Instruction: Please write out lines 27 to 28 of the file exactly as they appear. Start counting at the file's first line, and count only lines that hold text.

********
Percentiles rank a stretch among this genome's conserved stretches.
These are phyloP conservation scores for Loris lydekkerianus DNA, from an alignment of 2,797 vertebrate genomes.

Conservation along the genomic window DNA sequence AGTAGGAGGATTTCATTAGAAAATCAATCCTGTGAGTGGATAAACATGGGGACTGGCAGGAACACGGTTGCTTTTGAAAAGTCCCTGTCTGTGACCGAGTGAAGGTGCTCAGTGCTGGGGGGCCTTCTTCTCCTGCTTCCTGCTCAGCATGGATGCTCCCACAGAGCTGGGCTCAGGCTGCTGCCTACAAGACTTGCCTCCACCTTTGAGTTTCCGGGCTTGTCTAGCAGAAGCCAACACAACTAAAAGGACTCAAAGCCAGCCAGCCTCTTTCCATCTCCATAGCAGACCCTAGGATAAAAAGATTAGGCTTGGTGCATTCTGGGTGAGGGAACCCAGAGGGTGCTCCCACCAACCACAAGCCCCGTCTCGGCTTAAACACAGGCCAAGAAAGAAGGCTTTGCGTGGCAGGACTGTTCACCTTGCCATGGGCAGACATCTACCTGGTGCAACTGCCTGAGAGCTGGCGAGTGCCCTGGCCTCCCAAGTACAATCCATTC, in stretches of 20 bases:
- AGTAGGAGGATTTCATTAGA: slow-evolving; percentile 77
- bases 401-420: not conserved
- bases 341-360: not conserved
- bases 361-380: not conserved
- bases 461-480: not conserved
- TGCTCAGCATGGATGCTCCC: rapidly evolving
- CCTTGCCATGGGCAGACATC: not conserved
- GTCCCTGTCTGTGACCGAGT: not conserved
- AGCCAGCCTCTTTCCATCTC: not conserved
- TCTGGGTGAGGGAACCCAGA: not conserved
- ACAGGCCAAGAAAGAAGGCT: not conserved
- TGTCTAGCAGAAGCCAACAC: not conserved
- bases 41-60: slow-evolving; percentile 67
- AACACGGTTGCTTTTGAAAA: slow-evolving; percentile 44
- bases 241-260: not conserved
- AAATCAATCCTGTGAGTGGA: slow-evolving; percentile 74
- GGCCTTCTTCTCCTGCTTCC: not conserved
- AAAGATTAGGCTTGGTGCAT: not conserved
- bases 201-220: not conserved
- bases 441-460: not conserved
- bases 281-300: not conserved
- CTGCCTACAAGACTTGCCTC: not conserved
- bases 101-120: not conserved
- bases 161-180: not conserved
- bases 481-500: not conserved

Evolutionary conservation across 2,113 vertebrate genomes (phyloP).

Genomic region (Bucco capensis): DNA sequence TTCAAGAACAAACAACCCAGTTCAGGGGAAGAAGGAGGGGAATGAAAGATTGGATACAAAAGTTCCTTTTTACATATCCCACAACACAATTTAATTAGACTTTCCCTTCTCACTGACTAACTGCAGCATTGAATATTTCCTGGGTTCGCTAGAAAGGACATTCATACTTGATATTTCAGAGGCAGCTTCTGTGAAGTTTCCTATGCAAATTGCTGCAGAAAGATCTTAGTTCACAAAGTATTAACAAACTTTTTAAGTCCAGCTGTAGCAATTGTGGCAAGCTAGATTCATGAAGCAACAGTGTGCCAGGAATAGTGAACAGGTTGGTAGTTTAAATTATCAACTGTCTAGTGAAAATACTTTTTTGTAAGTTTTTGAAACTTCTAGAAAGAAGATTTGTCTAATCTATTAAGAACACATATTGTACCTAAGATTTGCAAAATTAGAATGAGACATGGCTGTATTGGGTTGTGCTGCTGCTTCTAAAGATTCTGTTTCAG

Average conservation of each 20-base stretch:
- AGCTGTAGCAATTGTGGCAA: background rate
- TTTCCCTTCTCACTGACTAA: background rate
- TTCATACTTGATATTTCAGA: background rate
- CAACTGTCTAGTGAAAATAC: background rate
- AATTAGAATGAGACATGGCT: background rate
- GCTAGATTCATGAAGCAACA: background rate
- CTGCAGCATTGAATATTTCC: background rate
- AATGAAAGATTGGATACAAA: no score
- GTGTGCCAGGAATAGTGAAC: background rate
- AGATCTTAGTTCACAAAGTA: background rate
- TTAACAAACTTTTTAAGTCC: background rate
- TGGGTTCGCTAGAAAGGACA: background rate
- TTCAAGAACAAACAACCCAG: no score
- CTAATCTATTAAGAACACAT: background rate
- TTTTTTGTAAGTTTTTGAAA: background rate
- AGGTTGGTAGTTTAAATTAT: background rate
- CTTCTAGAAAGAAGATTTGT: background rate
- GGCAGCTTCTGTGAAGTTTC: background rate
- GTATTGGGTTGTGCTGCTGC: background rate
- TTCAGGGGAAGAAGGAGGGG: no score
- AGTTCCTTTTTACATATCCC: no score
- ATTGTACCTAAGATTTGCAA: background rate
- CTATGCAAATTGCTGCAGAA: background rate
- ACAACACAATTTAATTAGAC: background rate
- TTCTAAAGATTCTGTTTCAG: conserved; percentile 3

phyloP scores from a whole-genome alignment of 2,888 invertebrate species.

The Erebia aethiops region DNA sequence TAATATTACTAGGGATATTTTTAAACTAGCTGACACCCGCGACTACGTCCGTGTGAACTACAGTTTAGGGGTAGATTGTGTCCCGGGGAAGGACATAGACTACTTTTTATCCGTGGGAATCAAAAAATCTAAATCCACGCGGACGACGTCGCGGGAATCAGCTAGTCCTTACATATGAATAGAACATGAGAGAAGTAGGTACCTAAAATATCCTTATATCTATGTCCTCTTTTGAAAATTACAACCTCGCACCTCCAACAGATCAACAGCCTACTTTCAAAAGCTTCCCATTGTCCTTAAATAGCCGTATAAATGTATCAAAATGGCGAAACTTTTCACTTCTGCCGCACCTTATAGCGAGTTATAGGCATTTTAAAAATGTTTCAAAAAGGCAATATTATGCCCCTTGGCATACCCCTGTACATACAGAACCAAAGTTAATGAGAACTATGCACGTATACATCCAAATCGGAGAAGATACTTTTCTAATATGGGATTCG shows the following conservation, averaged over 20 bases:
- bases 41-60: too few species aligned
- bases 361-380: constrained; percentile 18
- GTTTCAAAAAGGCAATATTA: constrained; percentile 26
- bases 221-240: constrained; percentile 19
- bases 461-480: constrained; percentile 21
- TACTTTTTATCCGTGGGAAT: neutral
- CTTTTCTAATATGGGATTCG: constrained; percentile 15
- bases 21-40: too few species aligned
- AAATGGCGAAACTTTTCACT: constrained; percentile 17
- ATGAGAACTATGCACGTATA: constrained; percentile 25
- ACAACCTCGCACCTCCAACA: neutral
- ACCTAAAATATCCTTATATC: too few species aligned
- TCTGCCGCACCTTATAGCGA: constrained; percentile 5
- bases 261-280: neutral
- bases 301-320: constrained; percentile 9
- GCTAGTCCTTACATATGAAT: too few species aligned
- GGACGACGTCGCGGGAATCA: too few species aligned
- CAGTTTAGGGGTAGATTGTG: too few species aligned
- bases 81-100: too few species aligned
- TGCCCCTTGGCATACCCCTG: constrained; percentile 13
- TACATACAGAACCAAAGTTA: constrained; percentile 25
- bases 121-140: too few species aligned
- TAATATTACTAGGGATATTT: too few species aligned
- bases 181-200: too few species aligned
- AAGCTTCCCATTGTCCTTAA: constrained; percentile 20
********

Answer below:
- bases 161-180: not conserved
- bases 481-500: not conserved